Benefits and risks of a lung transplant
How a lung transplant can help and problems that might occur
- A lung transplant is the best treatment for some patients with end-stage lung failure
- Most people who have a lung transplant do very well
- However, not every patient feels better or lives longer after having a transplant
- There can be serious risks from the surgery and the transplant medicines
What are the benefits?
In carefully selected patients, a lung transplant is usually the best treatment for lung failure in patients who are fit enough for the operation.
Main advantages of a successful lung transplant:
- Most lung transplant patients live longer
- Most patients enjoy a better quality of life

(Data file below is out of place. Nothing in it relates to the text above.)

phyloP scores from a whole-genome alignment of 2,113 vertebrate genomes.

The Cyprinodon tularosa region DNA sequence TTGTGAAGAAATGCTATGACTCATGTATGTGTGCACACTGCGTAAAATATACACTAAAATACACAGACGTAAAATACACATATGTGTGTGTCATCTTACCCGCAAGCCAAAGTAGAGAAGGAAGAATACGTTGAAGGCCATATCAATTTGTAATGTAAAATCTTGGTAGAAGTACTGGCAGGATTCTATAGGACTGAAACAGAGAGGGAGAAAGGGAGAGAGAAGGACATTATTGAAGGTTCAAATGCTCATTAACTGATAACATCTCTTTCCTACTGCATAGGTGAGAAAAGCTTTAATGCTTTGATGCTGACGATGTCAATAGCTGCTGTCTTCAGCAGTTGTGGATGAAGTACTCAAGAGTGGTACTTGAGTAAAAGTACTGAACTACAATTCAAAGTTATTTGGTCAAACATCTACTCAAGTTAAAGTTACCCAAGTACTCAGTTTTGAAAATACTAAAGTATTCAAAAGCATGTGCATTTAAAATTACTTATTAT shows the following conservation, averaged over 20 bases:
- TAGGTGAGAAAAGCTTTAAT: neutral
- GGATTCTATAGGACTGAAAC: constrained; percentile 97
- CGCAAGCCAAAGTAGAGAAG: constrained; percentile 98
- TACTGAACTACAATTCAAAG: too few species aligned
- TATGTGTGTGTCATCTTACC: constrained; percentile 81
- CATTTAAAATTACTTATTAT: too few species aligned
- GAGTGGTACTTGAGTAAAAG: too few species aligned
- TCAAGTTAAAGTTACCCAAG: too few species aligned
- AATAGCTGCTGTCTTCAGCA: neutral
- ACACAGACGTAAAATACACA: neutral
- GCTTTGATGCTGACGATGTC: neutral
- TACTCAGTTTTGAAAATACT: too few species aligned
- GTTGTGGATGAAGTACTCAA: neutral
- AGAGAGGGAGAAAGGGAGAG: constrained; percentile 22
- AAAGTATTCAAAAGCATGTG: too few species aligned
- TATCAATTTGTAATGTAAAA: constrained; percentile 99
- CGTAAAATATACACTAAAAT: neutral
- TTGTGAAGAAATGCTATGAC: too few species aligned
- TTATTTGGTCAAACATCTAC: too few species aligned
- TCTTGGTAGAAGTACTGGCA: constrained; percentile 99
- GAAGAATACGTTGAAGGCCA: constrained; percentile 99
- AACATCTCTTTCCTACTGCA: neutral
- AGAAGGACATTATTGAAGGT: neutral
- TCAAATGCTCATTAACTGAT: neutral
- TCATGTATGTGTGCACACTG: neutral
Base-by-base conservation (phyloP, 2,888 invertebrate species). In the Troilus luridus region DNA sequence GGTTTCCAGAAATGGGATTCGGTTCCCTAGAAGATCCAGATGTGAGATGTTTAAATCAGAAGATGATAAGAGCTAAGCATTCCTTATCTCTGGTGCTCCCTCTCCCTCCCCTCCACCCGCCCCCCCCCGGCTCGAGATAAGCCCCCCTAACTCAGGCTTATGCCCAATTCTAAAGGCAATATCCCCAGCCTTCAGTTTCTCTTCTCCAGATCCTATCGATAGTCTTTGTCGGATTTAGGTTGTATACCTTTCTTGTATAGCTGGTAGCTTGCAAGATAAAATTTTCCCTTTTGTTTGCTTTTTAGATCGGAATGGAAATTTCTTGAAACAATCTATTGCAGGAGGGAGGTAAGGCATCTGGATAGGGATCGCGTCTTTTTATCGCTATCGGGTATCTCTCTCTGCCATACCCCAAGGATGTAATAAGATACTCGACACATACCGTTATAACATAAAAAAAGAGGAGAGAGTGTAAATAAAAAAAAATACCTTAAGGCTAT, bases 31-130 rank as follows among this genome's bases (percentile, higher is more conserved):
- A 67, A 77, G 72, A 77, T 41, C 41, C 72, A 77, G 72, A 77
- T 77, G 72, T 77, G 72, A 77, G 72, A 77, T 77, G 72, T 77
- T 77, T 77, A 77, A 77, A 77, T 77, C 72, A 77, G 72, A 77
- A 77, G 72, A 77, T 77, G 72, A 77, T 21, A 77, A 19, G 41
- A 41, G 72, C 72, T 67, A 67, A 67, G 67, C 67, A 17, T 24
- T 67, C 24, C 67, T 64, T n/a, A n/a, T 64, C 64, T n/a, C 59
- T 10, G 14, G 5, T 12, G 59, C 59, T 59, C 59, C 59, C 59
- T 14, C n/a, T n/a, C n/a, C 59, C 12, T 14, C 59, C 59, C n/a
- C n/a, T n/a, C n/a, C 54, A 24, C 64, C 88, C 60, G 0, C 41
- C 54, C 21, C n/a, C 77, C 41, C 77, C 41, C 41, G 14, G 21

- Higher energy levels
- Work and travel is easier
- Improved sex life
- Increased fertility
What are the risks?
A lung transplant requires complex surgery and can cause problems for some patients.
Main complications of a lung transplant:
- It is a major operation and comes with surgical risks, like bleeding
- You will need to take strong medicines to suppress your immune system
- You may need further surgery to fix any problems
- Though rare, it is possible that the transplanted lung doesn’t work
- There is a risk of dying, this is higher in the first few months after the operation
Average survival statistics
80 in 100
Patients are alive one year after a lung transplant*
52 to 59 in 100
Patients are alive five years after a lung transplant*
Discuss your options with your doctor
If you’re considering a lung transplant, your first step is to talk to your lung doctor.
If you and your doctor agree a lung transplant may be a good treatment for you, they will arrange for you to have a series of tests.